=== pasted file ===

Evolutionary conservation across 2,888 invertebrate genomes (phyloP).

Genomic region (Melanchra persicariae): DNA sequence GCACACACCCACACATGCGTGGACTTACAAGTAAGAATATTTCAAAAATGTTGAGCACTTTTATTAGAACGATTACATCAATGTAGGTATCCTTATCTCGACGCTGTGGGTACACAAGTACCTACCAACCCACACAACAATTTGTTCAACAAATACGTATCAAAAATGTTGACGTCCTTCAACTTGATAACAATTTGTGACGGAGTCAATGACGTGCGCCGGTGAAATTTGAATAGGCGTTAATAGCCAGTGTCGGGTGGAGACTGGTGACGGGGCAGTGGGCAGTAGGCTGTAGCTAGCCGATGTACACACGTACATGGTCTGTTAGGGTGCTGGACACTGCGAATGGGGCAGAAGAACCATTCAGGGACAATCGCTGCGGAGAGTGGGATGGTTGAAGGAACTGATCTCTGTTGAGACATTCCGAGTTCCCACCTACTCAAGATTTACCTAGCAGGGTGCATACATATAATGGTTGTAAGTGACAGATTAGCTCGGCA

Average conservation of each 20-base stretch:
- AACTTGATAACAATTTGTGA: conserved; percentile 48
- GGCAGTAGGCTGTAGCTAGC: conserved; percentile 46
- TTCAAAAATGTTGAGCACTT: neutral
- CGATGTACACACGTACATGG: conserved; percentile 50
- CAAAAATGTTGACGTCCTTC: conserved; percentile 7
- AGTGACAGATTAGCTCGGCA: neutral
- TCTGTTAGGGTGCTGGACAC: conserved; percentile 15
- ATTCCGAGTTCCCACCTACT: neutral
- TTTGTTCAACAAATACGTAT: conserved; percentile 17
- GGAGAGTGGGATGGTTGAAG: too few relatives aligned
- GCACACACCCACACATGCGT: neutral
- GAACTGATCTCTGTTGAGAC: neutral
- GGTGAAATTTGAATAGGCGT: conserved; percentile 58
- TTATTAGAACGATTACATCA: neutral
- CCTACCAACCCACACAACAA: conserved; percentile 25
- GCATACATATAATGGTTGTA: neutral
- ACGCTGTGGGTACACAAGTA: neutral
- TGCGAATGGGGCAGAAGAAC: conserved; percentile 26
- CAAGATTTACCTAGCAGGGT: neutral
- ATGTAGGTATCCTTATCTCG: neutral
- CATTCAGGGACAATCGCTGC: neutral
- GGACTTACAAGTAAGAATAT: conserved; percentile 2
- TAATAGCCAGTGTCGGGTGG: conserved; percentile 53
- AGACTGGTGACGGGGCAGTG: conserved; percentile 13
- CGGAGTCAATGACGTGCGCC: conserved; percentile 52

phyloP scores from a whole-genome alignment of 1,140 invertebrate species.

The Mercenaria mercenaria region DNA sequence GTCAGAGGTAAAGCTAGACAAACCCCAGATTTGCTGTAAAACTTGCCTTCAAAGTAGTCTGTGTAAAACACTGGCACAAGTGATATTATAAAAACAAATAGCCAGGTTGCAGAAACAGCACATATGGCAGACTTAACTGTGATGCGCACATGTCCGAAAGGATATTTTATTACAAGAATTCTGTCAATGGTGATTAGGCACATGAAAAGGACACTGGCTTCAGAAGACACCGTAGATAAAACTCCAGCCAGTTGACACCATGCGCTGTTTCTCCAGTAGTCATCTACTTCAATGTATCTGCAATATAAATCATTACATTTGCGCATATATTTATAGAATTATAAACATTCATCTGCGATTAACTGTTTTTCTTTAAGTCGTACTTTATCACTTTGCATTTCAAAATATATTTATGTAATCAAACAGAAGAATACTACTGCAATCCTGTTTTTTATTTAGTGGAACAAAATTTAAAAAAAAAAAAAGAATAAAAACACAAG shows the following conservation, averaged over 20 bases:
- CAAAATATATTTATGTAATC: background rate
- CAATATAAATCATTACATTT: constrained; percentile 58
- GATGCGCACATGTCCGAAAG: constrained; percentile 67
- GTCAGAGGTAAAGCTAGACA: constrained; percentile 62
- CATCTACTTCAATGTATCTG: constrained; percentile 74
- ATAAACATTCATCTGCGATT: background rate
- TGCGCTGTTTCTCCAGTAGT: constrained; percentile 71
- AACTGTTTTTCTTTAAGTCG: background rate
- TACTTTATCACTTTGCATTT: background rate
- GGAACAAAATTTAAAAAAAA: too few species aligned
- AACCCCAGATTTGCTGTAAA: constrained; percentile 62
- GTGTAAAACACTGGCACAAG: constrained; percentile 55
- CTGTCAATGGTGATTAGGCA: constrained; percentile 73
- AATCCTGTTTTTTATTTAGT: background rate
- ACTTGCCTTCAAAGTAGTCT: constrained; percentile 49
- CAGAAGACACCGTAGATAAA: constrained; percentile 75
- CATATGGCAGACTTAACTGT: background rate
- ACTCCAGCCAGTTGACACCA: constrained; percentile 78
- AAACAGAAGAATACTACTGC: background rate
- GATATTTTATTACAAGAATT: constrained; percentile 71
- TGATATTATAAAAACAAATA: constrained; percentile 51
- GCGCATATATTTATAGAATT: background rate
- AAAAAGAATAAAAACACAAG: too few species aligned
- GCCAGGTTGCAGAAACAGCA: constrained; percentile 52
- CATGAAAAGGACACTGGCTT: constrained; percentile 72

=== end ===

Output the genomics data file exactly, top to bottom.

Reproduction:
Evolutionary conservation across 2,888 invertebrate genomes (phyloP).

Genomic region (Melanchra persicariae): DNA sequence GCACACACCCACACATGCGTGGACTTACAAGTAAGAATATTTCAAAAATGTTGAGCACTTTTATTAGAACGATTACATCAATGTAGGTATCCTTATCTCGACGCTGTGGGTACACAAGTACCTACCAACCCACACAACAATTTGTTCAACAAATACGTATCAAAAATGTTGACGTCCTTCAACTTGATAACAATTTGTGACGGAGTCAATGACGTGCGCCGGTGAAATTTGAATAGGCGTTAATAGCCAGTGTCGGGTGGAGACTGGTGACGGGGCAGTGGGCAGTAGGCTGTAGCTAGCCGATGTACACACGTACATGGTCTGTTAGGGTGCTGGACACTGCGAATGGGGCAGAAGAACCATTCAGGGACAATCGCTGCGGAGAGTGGGATGGTTGAAGGAACTGATCTCTGTTGAGACATTCCGAGTTCCCACCTACTCAAGATTTACCTAGCAGGGTGCATACATATAATGGTTGTAAGTGACAGATTAGCTCGGCA

Average conservation of each 20-base stretch:
- AACTTGATAACAATTTGTGA: conserved; percentile 48
- GGCAGTAGGCTGTAGCTAGC: conserved; percentile 46
- TTCAAAAATGTTGAGCACTT: neutral
- CGATGTACACACGTACATGG: conserved; percentile 50
- CAAAAATGTTGACGTCCTTC: conserved; percentile 7
- AGTGACAGATTAGCTCGGCA: neutral
- TCTGTTAGGGTGCTGGACAC: conserved; percentile 15
- ATTCCGAGTTCCCACCTACT: neutral
- TTTGTTCAACAAATACGTAT: conserved; percentile 17
- GGAGAGTGGGATGGTTGAAG: too few relatives aligned
- GCACACACCCACACATGCGT: neutral
- GAACTGATCTCTGTTGAGAC: neutral
- GGTGAAATTTGAATAGGCGT: conserved; percentile 58
- TTATTAGAACGATTACATCA: neutral
- CCTACCAACCCACACAACAA: conserved; percentile 25
- GCATACATATAATGGTTGTA: neutral
- ACGCTGTGGGTACACAAGTA: neutral
- TGCGAATGGGGCAGAAGAAC: conserved; percentile 26
- CAAGATTTACCTAGCAGGGT: neutral
- ATGTAGGTATCCTTATCTCG: neutral
- CATTCAGGGACAATCGCTGC: neutral
- GGACTTACAAGTAAGAATAT: conserved; percentile 2
- TAATAGCCAGTGTCGGGTGG: conserved; percentile 53
- AGACTGGTGACGGGGCAGTG: conserved; percentile 13
- CGGAGTCAATGACGTGCGCC: conserved; percentile 52

phyloP scores from a whole-genome alignment of 1,140 invertebrate species.

The Mercenaria mercenaria region DNA sequence GTCAGAGGTAAAGCTAGACAAACCCCAGATTTGCTGTAAAACTTGCCTTCAAAGTAGTCTGTGTAAAACACTGGCACAAGTGATATTATAAAAACAAATAGCCAGGTTGCAGAAACAGCACATATGGCAGACTTAACTGTGATGCGCACATGTCCGAAAGGATATTTTATTACAAGAATTCTGTCAATGGTGATTAGGCACATGAAAAGGACACTGGCTTCAGAAGACACCGTAGATAAAACTCCAGCCAGTTGACACCATGCGCTGTTTCTCCAGTAGTCATCTACTTCAATGTATCTGCAATATAAATCATTACATTTGCGCATATATTTATAGAATTATAAACATTCATCTGCGATTAACTGTTTTTCTTTAAGTCGTACTTTATCACTTTGCATTTCAAAATATATTTATGTAATCAAACAGAAGAATACTACTGCAATCCTGTTTTTTATTTAGTGGAACAAAATTTAAAAAAAAAAAAAGAATAAAAACACAAG shows the following conservation, averaged over 20 bases:
- CAAAATATATTTATGTAATC: background rate
- CAATATAAATCATTACATTT: constrained; percentile 58
- GATGCGCACATGTCCGAAAG: constrained; percentile 67
- GTCAGAGGTAAAGCTAGACA: constrained; percentile 62
- CATCTACTTCAATGTATCTG: constrained; percentile 74
- ATAAACATTCATCTGCGATT: background rate
- TGCGCTGTTTCTCCAGTAGT: constrained; percentile 71
- AACTGTTTTTCTTTAAGTCG: background rate
- TACTTTATCACTTTGCATTT: background rate
- GGAACAAAATTTAAAAAAAA: too few species aligned
- AACCCCAGATTTGCTGTAAA: constrained; percentile 62
- GTGTAAAACACTGGCACAAG: constrained; percentile 55
- CTGTCAATGGTGATTAGGCA: constrained; percentile 73
- AATCCTGTTTTTTATTTAGT: background rate
- ACTTGCCTTCAAAGTAGTCT: constrained; percentile 49
- CAGAAGACACCGTAGATAAA: constrained; percentile 75
- CATATGGCAGACTTAACTGT: background rate
- ACTCCAGCCAGTTGACACCA: constrained; percentile 78
- AAACAGAAGAATACTACTGC: background rate
- GATATTTTATTACAAGAATT: constrained; percentile 71
- TGATATTATAAAAACAAATA: constrained; percentile 51
- GCGCATATATTTATAGAATT: background rate
- AAAAAGAATAAAAACACAAG: too few species aligned
- GCCAGGTTGCAGAAACAGCA: constrained; percentile 52
- CATGAAAAGGACACTGGCTT: constrained; percentile 72